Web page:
Dallas, TX – Mario Sabillon-Mejia said he was a dentist.
Police say the Honduran immigrant was nothing of the kind.
“We think he was just getting his experience by practicing on people,” said Lt. Tony Crawford, who is supervising the investigation.
Police say they caught on to what Sabillion-Mejia and his accomplice, Tiffany Gonzalez, were doing when a woman came forward and told authorities she became very sickwith an infection after he pulled five of her teeth.
Police believe there could be dozens of other potential victims out there.
Sabillon-Mejia, 33, and Gonzalez, 41, were taken into custody Wednesday afternoon. They are being held in the Dallas County jail on felony charges of practicing medicine without a license and two misdemeanor counts of possessing dangerous drugs.
Sabillon-Meja is also being held on an immigration hold.
For one, dentists do not typically make house calls.
They also take X-rays before doing major dental procedures, such as tooth extractions, on patients.
“Obviously, anytime you practice medicine without license and you don’t know what you’re doing, you’re going to cause people irreparable harm or even death,” Crawford said.
According to an arrest warrant, more than a week later, Sabillon-Mejia returned to the Martinez’s home with a tooth mold and demanded $500. She paid him, but then went to the southwest patrol station to make a police report.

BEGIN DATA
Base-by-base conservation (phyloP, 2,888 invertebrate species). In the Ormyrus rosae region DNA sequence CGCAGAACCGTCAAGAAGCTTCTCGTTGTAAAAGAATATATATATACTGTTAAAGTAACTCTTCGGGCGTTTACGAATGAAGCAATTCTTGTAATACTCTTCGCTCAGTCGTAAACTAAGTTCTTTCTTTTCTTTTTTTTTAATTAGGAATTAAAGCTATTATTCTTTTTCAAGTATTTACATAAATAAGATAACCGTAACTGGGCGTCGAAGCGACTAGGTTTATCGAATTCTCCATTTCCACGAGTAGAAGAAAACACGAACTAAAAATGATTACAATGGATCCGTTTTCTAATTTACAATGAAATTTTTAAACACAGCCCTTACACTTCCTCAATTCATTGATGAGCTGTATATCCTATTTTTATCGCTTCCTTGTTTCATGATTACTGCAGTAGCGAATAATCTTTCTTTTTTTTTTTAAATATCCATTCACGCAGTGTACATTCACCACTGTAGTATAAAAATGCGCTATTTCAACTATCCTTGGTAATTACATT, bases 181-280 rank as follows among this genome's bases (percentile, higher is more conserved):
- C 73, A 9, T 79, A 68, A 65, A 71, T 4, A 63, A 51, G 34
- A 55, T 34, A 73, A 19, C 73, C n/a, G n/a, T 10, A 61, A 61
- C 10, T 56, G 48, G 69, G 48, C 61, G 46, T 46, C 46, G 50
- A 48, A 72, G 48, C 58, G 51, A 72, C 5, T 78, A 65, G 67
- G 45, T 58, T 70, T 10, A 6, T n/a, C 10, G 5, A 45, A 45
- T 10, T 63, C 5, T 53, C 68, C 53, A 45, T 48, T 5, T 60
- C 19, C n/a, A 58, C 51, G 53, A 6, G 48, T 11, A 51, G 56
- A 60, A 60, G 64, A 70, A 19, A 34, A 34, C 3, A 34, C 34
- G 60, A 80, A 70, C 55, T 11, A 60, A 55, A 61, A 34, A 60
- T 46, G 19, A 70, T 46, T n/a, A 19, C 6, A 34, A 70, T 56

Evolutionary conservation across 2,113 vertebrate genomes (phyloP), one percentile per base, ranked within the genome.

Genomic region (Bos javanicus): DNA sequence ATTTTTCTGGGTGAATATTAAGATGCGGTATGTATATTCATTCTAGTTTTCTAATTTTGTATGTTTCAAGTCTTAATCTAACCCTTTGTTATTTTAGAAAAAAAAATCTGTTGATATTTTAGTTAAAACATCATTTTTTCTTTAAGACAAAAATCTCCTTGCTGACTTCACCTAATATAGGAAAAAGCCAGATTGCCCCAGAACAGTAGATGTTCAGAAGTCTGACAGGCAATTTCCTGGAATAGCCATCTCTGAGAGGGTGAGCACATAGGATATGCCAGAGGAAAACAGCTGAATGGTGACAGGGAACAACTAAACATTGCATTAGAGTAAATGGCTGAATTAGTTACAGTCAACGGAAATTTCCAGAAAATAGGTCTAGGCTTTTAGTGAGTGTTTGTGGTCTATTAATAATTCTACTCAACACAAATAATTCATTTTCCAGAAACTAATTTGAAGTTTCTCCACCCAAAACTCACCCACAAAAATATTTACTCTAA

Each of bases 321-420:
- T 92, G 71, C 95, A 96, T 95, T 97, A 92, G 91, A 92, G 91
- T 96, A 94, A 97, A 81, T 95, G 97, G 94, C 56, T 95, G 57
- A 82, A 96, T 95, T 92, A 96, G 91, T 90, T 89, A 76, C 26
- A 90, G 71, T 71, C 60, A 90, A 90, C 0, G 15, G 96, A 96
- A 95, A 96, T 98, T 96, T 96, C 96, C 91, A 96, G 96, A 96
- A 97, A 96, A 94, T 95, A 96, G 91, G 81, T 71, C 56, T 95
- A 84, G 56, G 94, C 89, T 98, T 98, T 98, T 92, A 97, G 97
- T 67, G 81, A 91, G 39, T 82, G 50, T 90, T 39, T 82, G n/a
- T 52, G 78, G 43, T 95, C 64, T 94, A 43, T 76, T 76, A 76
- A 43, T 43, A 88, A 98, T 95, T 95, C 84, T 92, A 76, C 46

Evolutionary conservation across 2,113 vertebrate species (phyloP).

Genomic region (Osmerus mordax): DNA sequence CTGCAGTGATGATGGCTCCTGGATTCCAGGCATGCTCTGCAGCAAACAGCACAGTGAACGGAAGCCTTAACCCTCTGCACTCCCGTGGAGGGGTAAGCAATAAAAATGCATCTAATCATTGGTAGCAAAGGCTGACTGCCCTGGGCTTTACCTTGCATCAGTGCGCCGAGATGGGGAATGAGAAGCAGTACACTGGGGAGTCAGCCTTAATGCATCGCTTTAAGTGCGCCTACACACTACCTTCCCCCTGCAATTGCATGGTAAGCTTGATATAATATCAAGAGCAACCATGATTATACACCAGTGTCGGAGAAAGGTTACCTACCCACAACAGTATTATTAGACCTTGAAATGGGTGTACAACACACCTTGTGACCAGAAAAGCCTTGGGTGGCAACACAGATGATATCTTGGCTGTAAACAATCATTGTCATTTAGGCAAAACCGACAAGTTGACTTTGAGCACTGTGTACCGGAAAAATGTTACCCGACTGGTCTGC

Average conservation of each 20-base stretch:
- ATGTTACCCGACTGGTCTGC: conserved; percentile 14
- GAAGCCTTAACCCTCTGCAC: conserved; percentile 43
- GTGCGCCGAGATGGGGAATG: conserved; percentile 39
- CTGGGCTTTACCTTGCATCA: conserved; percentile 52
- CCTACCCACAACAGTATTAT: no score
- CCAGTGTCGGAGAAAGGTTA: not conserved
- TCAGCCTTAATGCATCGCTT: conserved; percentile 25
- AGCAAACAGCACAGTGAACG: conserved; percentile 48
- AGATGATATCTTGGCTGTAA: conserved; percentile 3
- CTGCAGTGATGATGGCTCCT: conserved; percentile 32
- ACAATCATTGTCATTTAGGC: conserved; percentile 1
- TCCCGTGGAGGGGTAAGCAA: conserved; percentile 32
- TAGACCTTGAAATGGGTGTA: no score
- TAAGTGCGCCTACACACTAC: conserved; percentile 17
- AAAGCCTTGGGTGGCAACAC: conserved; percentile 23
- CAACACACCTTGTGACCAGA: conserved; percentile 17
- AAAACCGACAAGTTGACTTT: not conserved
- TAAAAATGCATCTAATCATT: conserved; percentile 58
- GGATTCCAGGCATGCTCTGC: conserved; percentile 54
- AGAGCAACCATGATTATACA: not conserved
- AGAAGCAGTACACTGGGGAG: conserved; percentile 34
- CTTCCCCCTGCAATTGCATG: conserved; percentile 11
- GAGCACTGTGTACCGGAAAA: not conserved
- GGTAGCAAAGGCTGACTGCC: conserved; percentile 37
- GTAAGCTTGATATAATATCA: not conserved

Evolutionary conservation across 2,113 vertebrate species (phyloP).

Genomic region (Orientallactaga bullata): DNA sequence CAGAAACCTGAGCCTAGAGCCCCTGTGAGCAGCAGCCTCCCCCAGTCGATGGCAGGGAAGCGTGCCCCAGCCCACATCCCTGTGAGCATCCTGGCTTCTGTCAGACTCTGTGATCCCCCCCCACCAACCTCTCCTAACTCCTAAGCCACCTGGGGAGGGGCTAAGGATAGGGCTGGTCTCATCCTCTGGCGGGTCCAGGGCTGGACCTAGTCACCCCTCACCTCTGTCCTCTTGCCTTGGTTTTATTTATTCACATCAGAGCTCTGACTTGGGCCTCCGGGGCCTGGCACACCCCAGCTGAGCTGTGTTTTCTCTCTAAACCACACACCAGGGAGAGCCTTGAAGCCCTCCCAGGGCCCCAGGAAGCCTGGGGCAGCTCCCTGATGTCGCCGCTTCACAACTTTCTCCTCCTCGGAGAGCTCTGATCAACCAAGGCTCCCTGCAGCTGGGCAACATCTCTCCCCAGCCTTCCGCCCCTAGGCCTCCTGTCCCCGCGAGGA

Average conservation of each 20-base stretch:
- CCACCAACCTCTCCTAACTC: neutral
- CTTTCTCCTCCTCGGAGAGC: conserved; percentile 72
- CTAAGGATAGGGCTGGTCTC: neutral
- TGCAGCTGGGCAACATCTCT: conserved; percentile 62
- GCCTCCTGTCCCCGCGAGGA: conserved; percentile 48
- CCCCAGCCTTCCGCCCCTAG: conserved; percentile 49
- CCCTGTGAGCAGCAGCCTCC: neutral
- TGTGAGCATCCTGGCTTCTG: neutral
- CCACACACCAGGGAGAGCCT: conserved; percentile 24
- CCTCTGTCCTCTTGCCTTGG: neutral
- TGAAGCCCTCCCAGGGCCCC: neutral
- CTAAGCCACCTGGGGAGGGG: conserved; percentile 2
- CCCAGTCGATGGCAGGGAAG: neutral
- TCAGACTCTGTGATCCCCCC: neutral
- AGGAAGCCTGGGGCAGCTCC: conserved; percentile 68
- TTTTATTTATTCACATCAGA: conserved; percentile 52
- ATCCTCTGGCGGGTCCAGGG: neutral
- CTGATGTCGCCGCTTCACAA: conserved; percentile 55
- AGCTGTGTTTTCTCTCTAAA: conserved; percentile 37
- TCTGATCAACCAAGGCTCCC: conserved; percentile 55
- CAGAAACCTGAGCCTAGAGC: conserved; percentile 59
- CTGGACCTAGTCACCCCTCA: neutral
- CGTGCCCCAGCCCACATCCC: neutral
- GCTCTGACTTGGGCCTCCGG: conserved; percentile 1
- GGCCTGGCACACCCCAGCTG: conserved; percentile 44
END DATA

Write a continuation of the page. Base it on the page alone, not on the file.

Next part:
“She was having some real problems with infection and bleeding,” Crawford said. “She finally decided that she needed to report this.”
When they were arrested, police found the pair in the possession of numerous instruments and tools used in dental work. They pair had 11 glass vials of the carbocaine and 49 vials of lidocaine, which are both commonly used anesthetics in the practice of dentistry, according to police records.
They also seized a book containing the names of what appear to be other patients. Police believe there could be as many as 50 other victims. They also say he was doing the same thing in Houston.
Police also found a number of molds that he appeared to have made for patients. They think he was using them to make dentures.
Martinez says she is still taking pills for the pain and infection. She has gaps in her mouth from where Sabillion-Mejia pulled out her teeth. She says she doesn’t have the money to have it fixed.
“The victim is going to require extensive dental treatment to heal from her injuries,” Crawford said.
Anyone who has encountered the pair posing as dental workers is asked to call 214-671-3517.